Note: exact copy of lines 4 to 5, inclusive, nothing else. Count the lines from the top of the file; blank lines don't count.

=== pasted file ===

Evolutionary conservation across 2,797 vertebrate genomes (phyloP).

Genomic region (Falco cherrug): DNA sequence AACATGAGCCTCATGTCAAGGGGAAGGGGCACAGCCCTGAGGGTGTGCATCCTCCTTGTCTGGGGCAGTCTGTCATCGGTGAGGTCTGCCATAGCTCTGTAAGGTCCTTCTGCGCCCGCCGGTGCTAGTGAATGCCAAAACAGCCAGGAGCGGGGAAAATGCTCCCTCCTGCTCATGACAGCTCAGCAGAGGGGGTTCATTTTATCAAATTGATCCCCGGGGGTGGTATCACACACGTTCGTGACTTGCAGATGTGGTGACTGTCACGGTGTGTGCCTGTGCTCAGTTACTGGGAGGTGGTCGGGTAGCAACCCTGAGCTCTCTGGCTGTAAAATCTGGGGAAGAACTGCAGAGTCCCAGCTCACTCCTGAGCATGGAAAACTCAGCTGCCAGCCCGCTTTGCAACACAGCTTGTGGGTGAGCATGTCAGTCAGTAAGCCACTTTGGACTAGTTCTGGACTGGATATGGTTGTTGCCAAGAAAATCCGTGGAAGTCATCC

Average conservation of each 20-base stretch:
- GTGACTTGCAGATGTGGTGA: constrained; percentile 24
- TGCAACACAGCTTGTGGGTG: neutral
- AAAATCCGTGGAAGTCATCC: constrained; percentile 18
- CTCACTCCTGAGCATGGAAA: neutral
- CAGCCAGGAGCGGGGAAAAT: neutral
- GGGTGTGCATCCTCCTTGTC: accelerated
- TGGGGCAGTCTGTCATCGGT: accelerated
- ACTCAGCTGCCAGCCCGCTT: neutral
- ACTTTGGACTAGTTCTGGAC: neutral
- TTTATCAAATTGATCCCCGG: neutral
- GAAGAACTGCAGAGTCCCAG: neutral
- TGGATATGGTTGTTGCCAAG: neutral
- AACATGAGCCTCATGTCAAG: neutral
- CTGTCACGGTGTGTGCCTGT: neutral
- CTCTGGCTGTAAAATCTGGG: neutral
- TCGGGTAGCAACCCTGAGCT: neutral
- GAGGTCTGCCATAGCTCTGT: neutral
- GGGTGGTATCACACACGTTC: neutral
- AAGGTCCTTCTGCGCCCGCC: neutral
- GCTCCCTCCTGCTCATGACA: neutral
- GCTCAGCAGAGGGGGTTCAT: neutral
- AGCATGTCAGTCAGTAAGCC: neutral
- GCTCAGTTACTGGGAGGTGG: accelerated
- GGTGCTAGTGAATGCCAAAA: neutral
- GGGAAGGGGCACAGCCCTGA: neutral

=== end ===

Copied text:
- GTGACTTGCAGATGTGGTGA: constrained; percentile 24
- TGCAACACAGCTTGTGGGTG: neutral